One of the most surprising finds, included in this compilation is the rediscovery of an episode of Sky TV’s Sky Fi Music Show presented by Tony Blackburn (08/01/85 Sky One). Very little of Sky TV’s broadcast output from this early period has been found. Both Sky TV and the BFI National Archive have confirmed that this off-air VHS recording is the earliest known footage of the satellite channel which also contains the historic moment when Sky ceased using dual timezone clocks in favour of using one UK GMT time only.

The 405-line monochrome analogue television broadcasting system was the first fully electronic television system to be used in regular broadcasting. Kaleidoscope recently received a significant donation of rare reel to reel domestic 405-line videotapes. In all 65 reels of domestic off-air recordings between 1968-1976 were recovered, Kaleidoscope has painstakingly transferred and converted the tapes, preserving and enabling access to this significant live music collection for future generations. Missing Believed Wiped will provide the audience with a first look at this musical treasure trove, including two long thought lost Top of the Pops (11/05/72, BBC) performances from Elton John, singing his iconic hit single Rocket Man and T.Rex’s fourth and final number one UK single Metal Guru.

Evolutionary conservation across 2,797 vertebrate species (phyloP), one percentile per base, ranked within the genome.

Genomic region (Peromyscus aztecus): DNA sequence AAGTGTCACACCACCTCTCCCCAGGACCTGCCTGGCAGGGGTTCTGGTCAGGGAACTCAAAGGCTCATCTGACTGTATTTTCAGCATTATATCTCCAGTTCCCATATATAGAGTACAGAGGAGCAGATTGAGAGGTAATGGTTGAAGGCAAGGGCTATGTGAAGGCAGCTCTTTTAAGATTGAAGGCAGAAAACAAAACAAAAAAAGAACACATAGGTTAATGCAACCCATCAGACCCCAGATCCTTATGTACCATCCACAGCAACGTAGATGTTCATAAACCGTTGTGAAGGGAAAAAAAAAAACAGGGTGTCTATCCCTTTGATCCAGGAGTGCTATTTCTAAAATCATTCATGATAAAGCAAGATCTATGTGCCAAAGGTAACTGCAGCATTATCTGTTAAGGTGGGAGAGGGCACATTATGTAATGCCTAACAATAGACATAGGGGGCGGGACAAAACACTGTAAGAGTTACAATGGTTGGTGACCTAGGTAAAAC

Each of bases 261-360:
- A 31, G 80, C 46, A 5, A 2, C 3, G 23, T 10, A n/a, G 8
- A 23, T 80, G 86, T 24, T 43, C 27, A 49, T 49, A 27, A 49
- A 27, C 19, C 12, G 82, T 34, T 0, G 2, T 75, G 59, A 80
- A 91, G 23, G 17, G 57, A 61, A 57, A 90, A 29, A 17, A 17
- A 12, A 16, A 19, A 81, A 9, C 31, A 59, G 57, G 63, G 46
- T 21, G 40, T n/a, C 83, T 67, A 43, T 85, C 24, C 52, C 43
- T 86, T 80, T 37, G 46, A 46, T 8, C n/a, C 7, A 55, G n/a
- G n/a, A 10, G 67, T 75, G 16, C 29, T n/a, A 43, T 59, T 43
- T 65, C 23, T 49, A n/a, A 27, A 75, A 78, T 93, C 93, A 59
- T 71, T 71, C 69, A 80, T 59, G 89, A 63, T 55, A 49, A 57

Chris Perry, CEO, Kaleidoscope adds, “When we saw the reels we knew they were important. Six months earlier the Antiques Roadshow had examined them and told the owner they were worthless and should be thrown away. Good job she came to Kaleidoscope instead.”

The session will also screen the complete programme for Look In (1959, Associated-Rediffusion), an intimate portrait of jazz legend Louis Armstrong featuring a rare UK interview with Armstrong and presenter Michael Ingrams. Recovered on 16mm not much is known about this series which ran in 1959. In addition to the Louis Armstrong special, six surviving episodes are held in the BFI National Archive.

Session 2: Cilla (20 April, 18:00, NFT3) Missing Believed Wiped celebrates Cilla Black with a screening of two consecutive episodes from the seventh series of Cilla, the eponymous series for the BBC that ran from 30 January 1968 to 17 April 1976. Recently returned to the BFI National Archive from the Cilla Black estate these two shows exemplify the moment when Cilla Black was consolidating her transformation from pop star to the all-round entertainer known and loved by generations, with the show’s success paving the way for her lengthy television career.

A must-see for Cilla fans, both episodes are screening here for the first time since their original broadcast. Please note Cilla series 7 episode 3 will screen slightly incomplete as it is missing a section of about five minutes.

The extremely popular series was known for its guest appearances by many musical stars of the era, performing comedy sketches and duets alongside Cilla. Cilla Series 7, episode 3, (19/01/74, BBC) stars Cilla Black performing with her backing singers, The Breakaways and special guests Bill Owen (the Last of the Summer Wine star was also a songwriter having written songs recorded by Pat Boone, Harry Secombe, Engelbert Humperdinck, and Sir Cliff Richard) and Kenneth McKellar. Cilla Series 7, episode 4 (26/01/74, BBC) features Cilla and special guests Joe Brown, Milo O'Shea and sunshine pop group Design.

Tickets for both Music Believed Wiped sessions are now on sale with joint ticket option available for both sessions.